29. April 2015 · Write a comment · Categories: OLTD · Tags: , ,

Evidence: Video of Minecraft world created

Learning Outcomes:

  • Plan learning opportunities most suitable to the strengths and challenges of a variety of mobile learning and gaming environments
  • Develop skills to optimize learning experiences through personalization based on characteristics, needs, stages of development, current personalized learning mandates, and misconceptions

I was very much a newbie to the world of Minecraft before this assignment. I had heard of it, seen people dress up as characters from it, but never so much as looked at it. For this assignment we had to ‘play’ in the Minecraft world and determine how it could be used in the classroom. In order to figure out how to use it in the classroom, I had to play with it my self and evaluate it with the rubric that Jay, Corina & I built. After all, how can I evaluate a tool for use in the classroom if I could not use it myself?

What I discovered is that Minecraft is a very flexible, creative world that has tremendous applications in the classroom. As you can see on the video, I tested the world for use in Math and Biology. I am especially happy how my labelled ‘cell’ turned out. For visual learners, students who love gaming or creative people, the ability to create three dimensional structures to illustrate concepts (or for example calculate volumes and areas in math) really personalizes the learning experience. Students can work collaboratively or individually, this can be done in the classroom or from a distance. the key word is personalization.

Are there some challenges to having Minecraft assignments? Sure. I work with adults. Not all of them will be interested in this or could afford to buy the program. In the k-12 systems there are also challenges (though MinecraftEdu eliminate a bunch of them!). Overall Minecraft scored very high on the game evaluation rubric. While it is certainly a tool that I would use in the classroom I would likely make it an optional assignment or alternative way of presenting a project. Participating in this assignment really opened my eyes to what games can do in education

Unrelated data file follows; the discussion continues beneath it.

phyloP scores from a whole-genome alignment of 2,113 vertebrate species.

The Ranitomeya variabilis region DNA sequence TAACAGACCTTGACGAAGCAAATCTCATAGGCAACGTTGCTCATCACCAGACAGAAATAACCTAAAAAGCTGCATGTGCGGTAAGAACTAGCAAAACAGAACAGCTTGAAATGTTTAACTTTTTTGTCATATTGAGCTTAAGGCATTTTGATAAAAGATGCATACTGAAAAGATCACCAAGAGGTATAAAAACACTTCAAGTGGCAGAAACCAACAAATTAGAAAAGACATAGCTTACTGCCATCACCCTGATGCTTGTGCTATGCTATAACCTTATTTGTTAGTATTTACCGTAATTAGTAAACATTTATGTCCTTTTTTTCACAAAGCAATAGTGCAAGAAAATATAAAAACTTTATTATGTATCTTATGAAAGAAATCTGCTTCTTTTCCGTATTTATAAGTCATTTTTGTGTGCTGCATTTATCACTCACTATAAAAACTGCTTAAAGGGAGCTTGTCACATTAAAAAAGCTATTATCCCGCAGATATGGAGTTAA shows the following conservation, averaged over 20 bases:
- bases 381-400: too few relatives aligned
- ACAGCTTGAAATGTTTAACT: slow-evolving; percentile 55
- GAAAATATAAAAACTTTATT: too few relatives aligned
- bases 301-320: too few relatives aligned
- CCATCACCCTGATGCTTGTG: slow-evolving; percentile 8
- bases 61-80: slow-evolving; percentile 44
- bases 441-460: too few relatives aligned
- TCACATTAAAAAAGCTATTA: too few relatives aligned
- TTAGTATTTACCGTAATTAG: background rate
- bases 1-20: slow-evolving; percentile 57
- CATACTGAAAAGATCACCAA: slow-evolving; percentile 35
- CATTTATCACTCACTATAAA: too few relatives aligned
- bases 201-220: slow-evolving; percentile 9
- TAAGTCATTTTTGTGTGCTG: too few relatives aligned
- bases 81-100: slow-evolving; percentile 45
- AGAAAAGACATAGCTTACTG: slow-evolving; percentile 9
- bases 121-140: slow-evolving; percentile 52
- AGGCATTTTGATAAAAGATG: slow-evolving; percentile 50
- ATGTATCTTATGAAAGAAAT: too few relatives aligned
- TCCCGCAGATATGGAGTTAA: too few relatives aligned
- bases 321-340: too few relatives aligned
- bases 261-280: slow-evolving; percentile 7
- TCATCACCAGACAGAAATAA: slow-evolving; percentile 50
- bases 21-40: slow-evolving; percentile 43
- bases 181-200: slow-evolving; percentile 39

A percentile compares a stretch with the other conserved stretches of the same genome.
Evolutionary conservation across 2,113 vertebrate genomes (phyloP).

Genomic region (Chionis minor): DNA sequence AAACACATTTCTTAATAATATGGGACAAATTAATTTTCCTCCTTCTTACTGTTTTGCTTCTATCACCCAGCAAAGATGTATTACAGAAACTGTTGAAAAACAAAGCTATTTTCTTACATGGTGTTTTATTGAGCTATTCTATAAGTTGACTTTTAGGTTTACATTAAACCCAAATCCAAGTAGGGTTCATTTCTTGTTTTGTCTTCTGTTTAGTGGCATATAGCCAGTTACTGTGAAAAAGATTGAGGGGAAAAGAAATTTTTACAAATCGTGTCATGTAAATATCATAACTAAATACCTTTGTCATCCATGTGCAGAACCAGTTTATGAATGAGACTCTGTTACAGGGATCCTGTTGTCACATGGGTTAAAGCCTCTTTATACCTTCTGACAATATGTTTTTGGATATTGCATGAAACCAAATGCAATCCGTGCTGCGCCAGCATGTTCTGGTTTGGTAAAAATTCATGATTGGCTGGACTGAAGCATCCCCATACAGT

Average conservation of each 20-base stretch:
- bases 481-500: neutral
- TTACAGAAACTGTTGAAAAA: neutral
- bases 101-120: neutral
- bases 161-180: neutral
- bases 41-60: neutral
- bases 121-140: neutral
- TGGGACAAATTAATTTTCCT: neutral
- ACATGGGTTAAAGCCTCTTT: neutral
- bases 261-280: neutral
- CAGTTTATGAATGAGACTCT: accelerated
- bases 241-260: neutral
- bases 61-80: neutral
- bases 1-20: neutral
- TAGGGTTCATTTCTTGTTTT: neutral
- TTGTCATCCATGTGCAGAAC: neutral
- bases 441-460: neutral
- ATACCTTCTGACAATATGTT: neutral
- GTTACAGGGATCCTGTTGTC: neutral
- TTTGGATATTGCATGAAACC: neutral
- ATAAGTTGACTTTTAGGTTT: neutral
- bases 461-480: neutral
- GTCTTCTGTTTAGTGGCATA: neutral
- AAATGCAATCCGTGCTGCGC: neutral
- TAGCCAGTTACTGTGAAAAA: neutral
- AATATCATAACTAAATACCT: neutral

Here is the presentation that Charlene and I did at VIU on how we integrated online labs in a blended class: Integrating Online Labs in a Blended Class using D2L

You can find the videos to all presentations here: http://wordpress.viu.ca/council/viulearn-d2l-show-and-share/

Evidence: Unit Plan for the Reproductive System: Reproductive system unit plan

Learning Outcomes:

  • Develop and design intentional learning activities suitable for the appropriate environment and the learner
  • Develop an online unit using cloud tools effectively

The lesson has students participating in three TEDEd lessons, which I created. Students then create an infographic about either the path of sperm or the path of an egg. The last component is creating a concept map about one of four topics. Students would then combine their concept map with three other students to create a larger map with all four topics.

In my teaching at Vancouver Island University I generally use a Learning Management System (LMS), specifically D2L. While having one system for the entire university is very convenient, especially for students as there is consistency between classes. Sometimes, however, the LMS is too limiting and cannot do exactly what the instructor wants the students to do. Sometimes one needs to go outside the LMS and in to cloud tools. Educators should use the best tools available to create appropriate learning activities for their learners.

In the lesson I created, I choose to use a hybrid model: cloud tools housed within a LMS. With very little alteration the entire unit could be done with cloud tools (the discussion, for example, could be held in Google + document while the infographics could be held on a photo-sharing site). This, perhaps, is what I like best about cloud tools. They offer tremendous flexibility in that they can stand alone or work within an LMS

Evidence: Technology implementation plan

Learning outcomes:

  • Develop practical and technical skills in all phases of concept, development, design, implementation, etc. for blended and online learning environments.
  • Demonstrate basic competency with design and implementation within blended and online learning environments.

I have been thinking about introducing Twitter into the class for sometime but have never got around exploring the research to see the benefit of using a microblogging tool in the classroom. I also never thought about designing a plan of implementation. I suspect I would have just tried to ‘wing it’. This evidence is a plan for implementing Twitter into a class and as a possible longer-term project.

Introducing a new technology as an early innovator is quite a bit of work so it is really important to have a clear, detailed plan before starting. Not only do you need details for how the tool will be used, but you need to develop a concept, a reason for why the tool is being used and what is be pedagogy behind it. It is also important to use the tool quite a bit before starting as the educator needs to be an ‘expert’ in it so students feel confident asking questions.

While I have not yet used Twitter in the classroom, having a tool to be able to converse with students (and students converse with each other) outside of an LMS or email really extend the breadth of the class. In terms of my teaching practice, this project really emphasized how important a detailed plan is when new tools are being introduced to the class, or to the school


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